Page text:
Dental floss, prayer beads, and razors. These are the mediums Moath al-Alwi uses to create art at the Guantanamo Bay Naval Base, where he has been detained since 2002. Al-Alwi uses anything and everything — from old t-shirts to sponges — to carefully craft models of ships and gondolas. At times, he is so engrossed in an artistic vision that he goes days without sleeping to bring his ideas to life.
Art can be found in many corners of Guantanamo Bay, where detainees articulate their experiences through a variety of poignant visual representations. But when art is born within the confines of a naval base that operates outside the realm of law, it does not belong to its creator. It belongs to the United States. While policy surrounding the ownership of this art is changing slowly, incarcerated artists are still separated in practice from most of the work that they do — significant work remains to return it to their rightful owners.
Until a policy reversal in February, even once detainees were freed, a Trump-era policy ensured that their art remained behind bars.
This directly affected detainees like al-Alwi, a citizen of Yemen, who was captured in Afghanistan by Pakistani bounty hunters and turned over to American custody in 2002. He is among hundreds of men who were suspected of al-Qaeda involvement amid the U.S.’s draconian post-9/11 counterterrorism crackdown. Al-Alwi is one of Gitmo’s ‘forever prisoners’ — men who were never charged with a crime and have been indefinitely detained despite being cleared for transfer. While promises made in 2010 by the Obama administration to close Guantanamo Bay never came true, these detainees have since been able to negotiate for small strides toward better living conditions. One such step has been increased access to art classes, which gave new meaning to life within the prison.
An exhibition of art made in Guantanamo Bay called “Ode to the Sea” renewed international media coverage on the U.S.’s human rights abuses. This exhibition was inspired by a brief moment in 2014 that allowed the detainees to see the sea for the first time since being detained; the threat of a hurricane forced the guards to take down tarps from the windows. “In Our Prison on the Sea,” an op-ed written by former detainee Mansoor Adayfi in 2017, describes this moment as the creation of an artistic movement in the prison: “Some wrote poems about it. And everyone who could draw drew the sea. I could see different meanings in each drawing, color and shape.”
Unsurprisingly, the Department of Defense suspended the transfer of art from the naval base soon after. In 2017, they released a statement citing national security concerns about where proceeds from the art went and indicating the possibility of confiscating the artwork, while some reports claimed that officials had even threatened to destroy it. It was the first time the United States government explicitly claimed the art as their property.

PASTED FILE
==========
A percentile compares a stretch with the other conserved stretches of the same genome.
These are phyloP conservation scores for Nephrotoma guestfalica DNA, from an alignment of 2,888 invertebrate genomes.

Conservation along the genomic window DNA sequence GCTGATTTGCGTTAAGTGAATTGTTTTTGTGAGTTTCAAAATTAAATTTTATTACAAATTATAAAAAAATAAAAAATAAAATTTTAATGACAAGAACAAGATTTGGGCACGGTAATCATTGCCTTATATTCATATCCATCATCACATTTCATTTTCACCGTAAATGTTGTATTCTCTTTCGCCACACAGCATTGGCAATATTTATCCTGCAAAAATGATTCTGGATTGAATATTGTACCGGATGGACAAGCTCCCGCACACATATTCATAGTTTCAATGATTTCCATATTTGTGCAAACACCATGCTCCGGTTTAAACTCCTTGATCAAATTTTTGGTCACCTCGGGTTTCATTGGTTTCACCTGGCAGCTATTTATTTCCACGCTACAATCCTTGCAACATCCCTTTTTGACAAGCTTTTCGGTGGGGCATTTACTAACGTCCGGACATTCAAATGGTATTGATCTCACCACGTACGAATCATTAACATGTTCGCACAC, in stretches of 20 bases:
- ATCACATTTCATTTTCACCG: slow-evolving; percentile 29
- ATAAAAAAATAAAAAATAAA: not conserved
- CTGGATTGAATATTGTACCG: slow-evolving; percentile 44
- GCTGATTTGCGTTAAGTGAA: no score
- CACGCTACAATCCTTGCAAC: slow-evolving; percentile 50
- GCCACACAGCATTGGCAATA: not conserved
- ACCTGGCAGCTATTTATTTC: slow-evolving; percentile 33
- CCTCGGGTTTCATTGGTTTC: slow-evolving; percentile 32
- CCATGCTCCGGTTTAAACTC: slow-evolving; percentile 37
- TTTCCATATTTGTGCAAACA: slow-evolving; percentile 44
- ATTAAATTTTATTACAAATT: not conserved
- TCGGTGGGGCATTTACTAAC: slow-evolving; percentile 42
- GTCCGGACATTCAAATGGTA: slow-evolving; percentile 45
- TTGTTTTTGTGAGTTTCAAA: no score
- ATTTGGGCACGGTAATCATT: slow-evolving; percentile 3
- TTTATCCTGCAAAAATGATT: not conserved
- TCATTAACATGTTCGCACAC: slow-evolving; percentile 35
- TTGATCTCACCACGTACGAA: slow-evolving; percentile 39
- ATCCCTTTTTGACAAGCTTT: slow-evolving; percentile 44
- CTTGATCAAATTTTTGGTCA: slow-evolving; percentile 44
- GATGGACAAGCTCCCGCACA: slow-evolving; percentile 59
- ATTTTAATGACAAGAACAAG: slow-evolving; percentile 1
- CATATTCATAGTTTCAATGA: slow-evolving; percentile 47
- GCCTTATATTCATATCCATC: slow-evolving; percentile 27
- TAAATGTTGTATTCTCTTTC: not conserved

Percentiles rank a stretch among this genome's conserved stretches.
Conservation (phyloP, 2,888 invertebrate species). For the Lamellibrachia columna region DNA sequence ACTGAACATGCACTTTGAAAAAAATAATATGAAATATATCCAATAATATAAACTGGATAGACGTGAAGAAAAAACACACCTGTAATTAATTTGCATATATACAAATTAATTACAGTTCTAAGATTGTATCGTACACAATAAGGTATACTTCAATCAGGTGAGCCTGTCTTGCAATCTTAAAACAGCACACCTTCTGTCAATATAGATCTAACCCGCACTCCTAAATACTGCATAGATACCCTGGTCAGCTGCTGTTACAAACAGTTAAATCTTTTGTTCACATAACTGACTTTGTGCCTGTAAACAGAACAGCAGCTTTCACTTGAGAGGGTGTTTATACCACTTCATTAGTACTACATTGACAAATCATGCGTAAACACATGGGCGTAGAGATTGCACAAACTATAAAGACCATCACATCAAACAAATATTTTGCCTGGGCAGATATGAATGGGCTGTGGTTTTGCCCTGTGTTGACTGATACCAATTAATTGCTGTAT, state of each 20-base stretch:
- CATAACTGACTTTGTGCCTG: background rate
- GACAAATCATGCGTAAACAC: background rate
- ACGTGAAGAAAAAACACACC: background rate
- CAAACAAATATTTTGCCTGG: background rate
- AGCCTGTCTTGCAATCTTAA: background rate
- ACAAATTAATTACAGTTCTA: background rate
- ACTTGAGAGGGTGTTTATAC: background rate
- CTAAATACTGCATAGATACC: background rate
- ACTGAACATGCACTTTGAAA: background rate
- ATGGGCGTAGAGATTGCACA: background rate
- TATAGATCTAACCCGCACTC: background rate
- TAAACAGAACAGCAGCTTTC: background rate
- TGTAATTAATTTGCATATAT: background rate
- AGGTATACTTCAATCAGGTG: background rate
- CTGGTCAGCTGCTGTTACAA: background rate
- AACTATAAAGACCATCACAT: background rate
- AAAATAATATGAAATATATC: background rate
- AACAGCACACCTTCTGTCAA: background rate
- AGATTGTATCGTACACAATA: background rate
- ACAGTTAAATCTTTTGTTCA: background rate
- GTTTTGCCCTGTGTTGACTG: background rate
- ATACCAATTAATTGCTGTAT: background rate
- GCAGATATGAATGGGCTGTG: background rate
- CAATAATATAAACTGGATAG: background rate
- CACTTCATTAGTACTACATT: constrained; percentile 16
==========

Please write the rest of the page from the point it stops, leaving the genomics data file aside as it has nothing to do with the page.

Lawyers representing Guantanamo’s detainees began having difficulty processing their clients’ art for release. An implicit ban against art leaving the base was enforced, and when pieces did leave, they had to undergo intense security checks.
Earlier this year, the Department of Defense finally lifted this ban, but the results haven’t been too promising — in a statement, the Department writes that just “a practicable quantity of their art” can now be taken by detainees when they leave the base, and that the art still belongs to the government. An air of evasiveness remains: Lt. Col. Cesar H. Santiago, the Pentagon spokesman who released the recent statement, has refused to say when the new policy will be enacted or how much art is a “practicable amount.” The material impacts of this policy reversal remain uncertain.
This governmental claim to detainee work does more than separate art from its creator. It sets a precedent for how autonomy is conceptualized for a group of people that have been long forgotten and dehumanized. One detainee, Khalid Qasim, stated that he had no interest in leaving Guantanamo without his art, explaining how freedom is not attained if a part of them remains imprisoned. Even without this unnecessary injustice, repatriated detainees already face intense difficulties rehabilitating after being released. With a 20-year absence from the outside world and no passport, former detainees are often considered stateless and in limbo. This art is not only emblematic of courage retained at a time of hopelessness, but this art is all detainees have to their name upon reentering the world — especially for detainees like Sabri al-Qurashi, an artist looking to collaborate with curators all across the world after leaving Guantanamo Bay. Guantanamo-made artwork has even been sensationalized by celebrities — Ben Affleck owns a $550 piece his mom purchased for him as a Christmas gift. Detainees should have the ability to sell their artwork themselves at its true value.
This trudge toward reform is happening at an optimal time. 20 of the 31 remaining detainees at Guantanamo are cleared for transfer, now awaiting resettlement: To this day, the majority of them have not been charged with a crime. The Biden Administration has slowly reignited efforts to transfer prisoners: Most recently, Majid Khan was resettled to Belize and he brought 46 pages of poems with him — all of which underwent intense security screening before being released.
Al-Alwi’s intricate ships, which were luckily released before the Trump-era ban, are on display through Art from Guantánamo Bay, an organization that curates and supports this work. Just like everything else that has been allowed to leave the naval base, his replicas are stamped in black ink with the words, “APPROVED BY U.S. FORCES.”